If an instance is available together with an unseen (new) attribute, except the above general steps, an additional procedure for incorporating a new attribute appropriately with an existing decision tree has to be called subsequently. In this algorithm, every new attribute is assigned with a weight of medium importance by default, rather than treated as noise in other learning algorithms [20], although its goodness measurement might be lower on its first occurrence. This is because, for a new domain, when a new attribute is considered to incorporate into the learning process, it should be logically considered as one of the decision nodes, even though the evidence is rare and the attribute might be irrelevant from the statistical point of view.

Further significant, in order to avoid the situation that an attribute has been appended mistakenly, i+LRA offers an alternative way to empirically assign one of the four predefined importance grades to an attribute. This characteristic enables i+LRA algorithm to be flexible enough to deal with the incremental data appropriately. Table 1 lists the importance grading schema as well as the respective action being taken during the tree revision process.

tab1
Table 1: Four classes of the importance grades.
3.4. Importance Measure

After selecting the importance grade from Table 1 for a new attribute, the crucial step is to determine a preliminary coefficient for its impurity measure (). This coefficient is vital for a new attribute and is used as a reference index for its importance measure. It is computed only once for each importance grade, in order to enable the new attribute to compete with its comparable attributes in being a decision node. This coefficient is decided as the ratio between the average measure of the attributes in the same rank that the new attribute belongs to and the measure of the new attribute itself. The following equation illustrates the situation: where is a new incoming attribute; is an attribute of the same rank with ; and is the total number of such attributes, which is less than the total number of attributes in the attribute space ; that is, . Once such preliminary coefficient for has been worked out, it could be applied to by multiplying it to the measure of , to enlarge the importance of according to the given importance grade automatically. This strategy examines the initial importance of regardless of its measure, which can prevent an actually important new attribute being treated as useless due to its newness, and occupies little training data. Thereupon, a normal tree transposition process is carried on as usual to properly fit the new attribute to a right position.

4. Feature Representation

The features we used for constructing the iSentenizer-μ are derived from the trigram contexts of training corpus. That includes the words immediately preceding and following the potential boundary punctuation marks: period, exclamation mark, colon, semicolon, question mark, quotation marks, brackets, and dash. Normally, the punctuation marks of the period and exclamation and question marks are only considered as the potential sentence boundaries in related SBD researches [9, 14, 24]. However, there are some cases (depending on different corpora and text genres) where those punctuation marks may also denote a sentence boundary. Second, in order to maximize the adaptability of the system for wider languages and text genres, the associated features are encoded as a binary vector (besides the features representing the length of surrounding words); each component of corresponds to a possible feature value of feature in the feature set. The encoded type of features for constructing the SBD system is therefore independent from specific corpus and alphabet language since the system does not directly rely on the orthographic information. In more details, the information we use consists of the following features.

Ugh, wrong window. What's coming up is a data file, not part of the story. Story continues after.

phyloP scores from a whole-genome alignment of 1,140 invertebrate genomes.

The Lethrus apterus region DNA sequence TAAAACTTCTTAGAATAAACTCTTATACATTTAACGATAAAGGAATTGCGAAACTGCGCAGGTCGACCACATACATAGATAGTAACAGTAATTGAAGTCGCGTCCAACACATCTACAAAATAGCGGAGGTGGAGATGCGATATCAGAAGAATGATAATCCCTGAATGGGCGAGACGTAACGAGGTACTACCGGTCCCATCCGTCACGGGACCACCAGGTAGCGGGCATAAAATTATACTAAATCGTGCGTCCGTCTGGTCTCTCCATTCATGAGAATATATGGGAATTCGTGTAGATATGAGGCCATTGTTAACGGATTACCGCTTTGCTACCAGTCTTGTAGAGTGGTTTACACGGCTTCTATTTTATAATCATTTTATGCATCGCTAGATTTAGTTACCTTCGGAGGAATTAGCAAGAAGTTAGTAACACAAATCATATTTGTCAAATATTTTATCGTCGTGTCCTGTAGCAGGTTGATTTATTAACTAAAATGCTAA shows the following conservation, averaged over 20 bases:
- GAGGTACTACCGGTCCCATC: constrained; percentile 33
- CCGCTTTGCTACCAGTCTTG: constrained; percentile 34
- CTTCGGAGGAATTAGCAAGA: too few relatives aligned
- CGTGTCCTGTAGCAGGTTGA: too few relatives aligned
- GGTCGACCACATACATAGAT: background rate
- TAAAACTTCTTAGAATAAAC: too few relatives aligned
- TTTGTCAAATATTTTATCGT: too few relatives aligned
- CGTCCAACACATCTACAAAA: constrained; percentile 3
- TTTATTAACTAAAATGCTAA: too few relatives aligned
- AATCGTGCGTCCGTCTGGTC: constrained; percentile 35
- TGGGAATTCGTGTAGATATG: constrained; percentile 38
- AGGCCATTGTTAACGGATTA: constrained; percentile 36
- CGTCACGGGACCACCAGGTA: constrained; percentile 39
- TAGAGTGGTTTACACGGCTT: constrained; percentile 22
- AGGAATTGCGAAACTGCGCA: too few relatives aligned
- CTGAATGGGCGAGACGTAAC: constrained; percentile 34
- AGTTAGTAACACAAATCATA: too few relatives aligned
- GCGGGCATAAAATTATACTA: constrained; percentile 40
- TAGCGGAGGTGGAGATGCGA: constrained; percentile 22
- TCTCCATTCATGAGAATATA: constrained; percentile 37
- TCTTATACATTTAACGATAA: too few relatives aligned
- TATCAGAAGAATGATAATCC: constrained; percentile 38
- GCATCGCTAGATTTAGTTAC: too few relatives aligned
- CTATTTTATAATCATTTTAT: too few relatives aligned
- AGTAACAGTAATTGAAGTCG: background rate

4.1. Character Features

We first consider the capitalization of the initial character of the word, including the immediately preceding word and the following word , based on the following feature function: where is the collection of capital letters; is a character, and is the word length . The capitalization of a word gives an important clue to signal the named entities (names of people, places, organizations, artifacts, etc.), abbreviations (e.g., Dr., Mr.), and acronyms (e.g., S.A.R.). Different from previous works of [9, 25], we do not include words prefixes or suffixes in our feature set; consider that affix uses orthographic information and is not independent of any specific language.

4.2. Word Features

Under the observation that abbreviations are generally the major source of ambiguities in the determination of sentence boundaries. They are usually short, uppercased, and tightly collocated with internal periods (i.e., acronyms) or a final period (i.e., honorific abbreviations, location name abbreviations, month and measure unit abbreviations, corporate designators, etc.) In addition to the capitalized features, we also care about the upper-/lowercasing of both the neighboring words, and , defined as: Features five and six are considered as the length of previous and next words, that is, and , respectively, and are given by